Committee to Review Legitimacy of Minister’s Suspension Skip to content
Photo: Laugarnes kirkja.

Committee to Review Legitimacy of Minister’s Suspension

The former minister of Grensáskirkja has been on a paid leave for one and a half year due to allegations of sexual assault, RÚV reports. A committee on behalf of the Ministry of Finance is assessing the legitimacy of his suspension. The Church of Iceland’s complaints board concluded that the minister had committed an offence against two women out of the five who filed complaints against the minister.

The minister received full pay for 15 months from August 2017 to November 2018 and half pay since then.

The five women had all been working for the church in one way or another and filed complaints to the Church of Iceland. The complaints board ruled in March 2018 that the minister had committed an offence against two of them in the form of a breach of morality.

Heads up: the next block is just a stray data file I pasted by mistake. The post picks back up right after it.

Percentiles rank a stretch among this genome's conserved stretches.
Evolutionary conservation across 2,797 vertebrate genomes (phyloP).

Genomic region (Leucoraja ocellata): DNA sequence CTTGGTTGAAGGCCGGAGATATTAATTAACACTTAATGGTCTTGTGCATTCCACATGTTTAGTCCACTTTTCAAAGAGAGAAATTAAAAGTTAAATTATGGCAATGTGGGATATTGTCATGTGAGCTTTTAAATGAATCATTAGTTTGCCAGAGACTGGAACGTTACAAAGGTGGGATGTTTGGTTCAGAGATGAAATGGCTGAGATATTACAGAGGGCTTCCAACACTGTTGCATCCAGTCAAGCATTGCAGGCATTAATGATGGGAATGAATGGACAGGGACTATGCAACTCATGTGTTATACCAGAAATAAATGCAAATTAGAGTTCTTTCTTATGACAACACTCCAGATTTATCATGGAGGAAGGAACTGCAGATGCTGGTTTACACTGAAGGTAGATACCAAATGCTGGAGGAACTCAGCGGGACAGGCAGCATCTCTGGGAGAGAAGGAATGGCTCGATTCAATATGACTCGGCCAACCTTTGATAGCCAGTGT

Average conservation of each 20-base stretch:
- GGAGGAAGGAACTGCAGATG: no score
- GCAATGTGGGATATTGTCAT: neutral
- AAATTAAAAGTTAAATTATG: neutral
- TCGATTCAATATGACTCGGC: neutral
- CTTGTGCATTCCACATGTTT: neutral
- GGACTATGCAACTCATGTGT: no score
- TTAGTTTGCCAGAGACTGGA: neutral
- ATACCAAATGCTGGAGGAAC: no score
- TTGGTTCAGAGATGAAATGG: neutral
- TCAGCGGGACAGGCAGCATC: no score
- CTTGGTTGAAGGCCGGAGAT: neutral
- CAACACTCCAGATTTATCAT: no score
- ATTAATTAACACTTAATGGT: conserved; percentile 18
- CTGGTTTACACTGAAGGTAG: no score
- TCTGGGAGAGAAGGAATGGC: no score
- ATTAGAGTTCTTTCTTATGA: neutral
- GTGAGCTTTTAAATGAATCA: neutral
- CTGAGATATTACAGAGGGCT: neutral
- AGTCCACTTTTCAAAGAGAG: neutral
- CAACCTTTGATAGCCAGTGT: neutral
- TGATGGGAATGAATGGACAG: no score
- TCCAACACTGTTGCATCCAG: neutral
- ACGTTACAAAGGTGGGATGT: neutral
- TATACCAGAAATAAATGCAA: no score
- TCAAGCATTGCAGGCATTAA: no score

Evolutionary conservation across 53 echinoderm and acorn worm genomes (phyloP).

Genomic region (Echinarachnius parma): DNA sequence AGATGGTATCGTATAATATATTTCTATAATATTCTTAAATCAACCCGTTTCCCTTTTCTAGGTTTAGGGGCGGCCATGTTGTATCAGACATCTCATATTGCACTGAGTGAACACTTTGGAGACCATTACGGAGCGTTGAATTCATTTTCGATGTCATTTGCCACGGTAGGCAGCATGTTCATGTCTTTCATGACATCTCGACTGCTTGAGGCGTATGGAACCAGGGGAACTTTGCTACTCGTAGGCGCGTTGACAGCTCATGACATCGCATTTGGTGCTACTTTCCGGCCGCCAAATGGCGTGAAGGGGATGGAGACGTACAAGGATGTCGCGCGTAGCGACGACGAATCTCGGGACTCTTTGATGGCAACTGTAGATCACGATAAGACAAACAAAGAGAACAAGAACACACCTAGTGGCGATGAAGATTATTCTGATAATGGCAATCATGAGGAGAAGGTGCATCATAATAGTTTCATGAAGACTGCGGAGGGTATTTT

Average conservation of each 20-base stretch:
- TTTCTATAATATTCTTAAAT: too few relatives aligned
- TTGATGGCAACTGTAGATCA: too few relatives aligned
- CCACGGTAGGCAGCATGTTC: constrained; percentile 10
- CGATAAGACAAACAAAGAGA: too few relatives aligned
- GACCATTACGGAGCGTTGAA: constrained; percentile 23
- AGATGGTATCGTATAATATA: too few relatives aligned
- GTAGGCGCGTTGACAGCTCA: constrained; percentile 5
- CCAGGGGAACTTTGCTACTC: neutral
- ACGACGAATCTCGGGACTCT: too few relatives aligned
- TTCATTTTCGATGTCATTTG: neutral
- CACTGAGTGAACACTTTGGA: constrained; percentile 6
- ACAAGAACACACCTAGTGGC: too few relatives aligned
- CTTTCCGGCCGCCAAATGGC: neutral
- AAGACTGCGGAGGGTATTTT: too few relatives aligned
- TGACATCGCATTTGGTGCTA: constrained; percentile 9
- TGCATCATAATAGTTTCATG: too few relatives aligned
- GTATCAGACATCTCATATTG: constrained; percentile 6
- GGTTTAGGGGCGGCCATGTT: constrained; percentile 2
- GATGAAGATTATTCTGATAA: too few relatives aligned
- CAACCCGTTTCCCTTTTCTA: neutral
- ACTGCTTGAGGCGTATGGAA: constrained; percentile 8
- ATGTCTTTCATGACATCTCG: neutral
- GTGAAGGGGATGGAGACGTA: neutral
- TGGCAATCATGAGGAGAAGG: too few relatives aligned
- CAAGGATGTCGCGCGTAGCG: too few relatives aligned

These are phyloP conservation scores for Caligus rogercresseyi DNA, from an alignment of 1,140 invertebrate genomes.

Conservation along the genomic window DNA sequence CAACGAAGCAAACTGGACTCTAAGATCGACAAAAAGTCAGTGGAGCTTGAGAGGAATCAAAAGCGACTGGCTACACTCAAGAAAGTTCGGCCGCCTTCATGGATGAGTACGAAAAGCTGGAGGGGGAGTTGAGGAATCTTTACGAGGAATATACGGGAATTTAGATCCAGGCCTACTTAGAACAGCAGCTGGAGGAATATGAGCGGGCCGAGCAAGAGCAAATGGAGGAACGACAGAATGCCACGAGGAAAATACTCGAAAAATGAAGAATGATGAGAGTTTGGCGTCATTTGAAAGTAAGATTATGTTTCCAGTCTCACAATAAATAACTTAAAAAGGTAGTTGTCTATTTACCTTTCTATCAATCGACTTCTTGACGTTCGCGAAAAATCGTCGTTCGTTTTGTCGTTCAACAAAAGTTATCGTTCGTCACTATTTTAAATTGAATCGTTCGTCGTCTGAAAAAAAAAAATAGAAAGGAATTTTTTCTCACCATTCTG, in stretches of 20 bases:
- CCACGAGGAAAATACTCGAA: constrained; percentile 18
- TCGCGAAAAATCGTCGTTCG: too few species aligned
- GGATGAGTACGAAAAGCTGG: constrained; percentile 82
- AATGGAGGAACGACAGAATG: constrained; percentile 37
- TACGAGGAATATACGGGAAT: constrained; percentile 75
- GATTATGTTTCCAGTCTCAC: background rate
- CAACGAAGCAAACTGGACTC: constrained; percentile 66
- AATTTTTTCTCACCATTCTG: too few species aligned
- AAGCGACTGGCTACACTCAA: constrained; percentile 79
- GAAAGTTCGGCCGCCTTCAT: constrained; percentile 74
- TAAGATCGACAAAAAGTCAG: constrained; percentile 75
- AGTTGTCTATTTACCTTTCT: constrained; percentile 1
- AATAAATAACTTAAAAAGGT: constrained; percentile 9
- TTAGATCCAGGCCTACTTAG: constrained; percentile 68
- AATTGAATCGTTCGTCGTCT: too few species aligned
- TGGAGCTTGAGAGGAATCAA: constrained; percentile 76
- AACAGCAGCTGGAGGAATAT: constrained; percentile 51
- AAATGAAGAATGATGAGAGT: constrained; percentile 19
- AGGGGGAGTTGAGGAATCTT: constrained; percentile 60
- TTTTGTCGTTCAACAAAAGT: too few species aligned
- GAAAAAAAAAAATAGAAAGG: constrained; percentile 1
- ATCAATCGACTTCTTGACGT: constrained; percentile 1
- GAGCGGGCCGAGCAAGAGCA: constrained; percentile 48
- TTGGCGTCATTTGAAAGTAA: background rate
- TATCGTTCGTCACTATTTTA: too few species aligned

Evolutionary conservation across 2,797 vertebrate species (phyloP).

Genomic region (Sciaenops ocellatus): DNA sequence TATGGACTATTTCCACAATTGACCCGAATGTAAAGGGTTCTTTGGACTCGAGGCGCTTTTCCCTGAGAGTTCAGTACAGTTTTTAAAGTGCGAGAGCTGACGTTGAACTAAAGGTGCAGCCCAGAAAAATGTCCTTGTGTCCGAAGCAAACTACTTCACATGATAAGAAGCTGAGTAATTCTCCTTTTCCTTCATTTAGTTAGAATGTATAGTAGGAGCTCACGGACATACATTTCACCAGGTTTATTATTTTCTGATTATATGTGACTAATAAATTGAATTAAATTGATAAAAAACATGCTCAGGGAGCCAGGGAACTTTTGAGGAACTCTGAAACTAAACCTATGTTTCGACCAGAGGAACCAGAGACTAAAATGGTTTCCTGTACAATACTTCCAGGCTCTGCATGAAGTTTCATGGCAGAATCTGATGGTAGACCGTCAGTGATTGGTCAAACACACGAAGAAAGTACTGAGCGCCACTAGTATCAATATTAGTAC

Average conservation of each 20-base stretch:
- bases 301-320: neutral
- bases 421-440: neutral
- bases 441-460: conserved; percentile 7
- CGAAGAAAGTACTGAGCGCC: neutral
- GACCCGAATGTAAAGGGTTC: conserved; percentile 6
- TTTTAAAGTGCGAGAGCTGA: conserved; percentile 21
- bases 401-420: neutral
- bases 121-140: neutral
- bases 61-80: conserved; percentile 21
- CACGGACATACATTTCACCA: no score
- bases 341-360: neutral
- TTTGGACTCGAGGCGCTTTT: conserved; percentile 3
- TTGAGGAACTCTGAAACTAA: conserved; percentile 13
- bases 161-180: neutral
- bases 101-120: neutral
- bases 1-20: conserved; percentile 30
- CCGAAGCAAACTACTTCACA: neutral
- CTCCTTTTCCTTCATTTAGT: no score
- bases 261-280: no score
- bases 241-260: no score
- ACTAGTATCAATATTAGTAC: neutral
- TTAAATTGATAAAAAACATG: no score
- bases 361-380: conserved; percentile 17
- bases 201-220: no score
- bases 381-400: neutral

The Church of Iceland’s complaints board is not an official tier of the Icelandic judicial system. It handles matters internally in the Church of Iceland.

The incidents are separate and are described in the committee’s verdict. In one case, the minister drooled into the woman’s neckline, lifted her up and held her against her will. In the other case, the minister repeatedly kissed and licked the woman, as well nibbling on her earlobes and licking her toes. The two which he was found guilty of by the board took place in 2002. The minister received a formal warning from the Church of Iceland in 2011. The five total incidents took place over a 15 year period.
At the time, the minister accused the women of colluding against him. His lawyer stated he wondered if the charges came from the Bishop, the provost, or other female friends in the church who want to bring the minister down.
The minister appealed the decision to the Church of Iceland Appellate Committee. The Appellate Committee confirmed the complaints board’s decision. In November 2018, Agnes M. Sigurðardóttir, the Bishop of Iceland, stated that the minister had been officially notified that he would be suspended.

In December, the minister’s case was brought to a committee appointed by the Ministry of Finance. The committee deals with cases of official employees who have been suspended for alleged infractions at work. The committee is charged with ruling if the bishop was correct in suspending the minister and if the minister will be reinstated or relieved of his duties.

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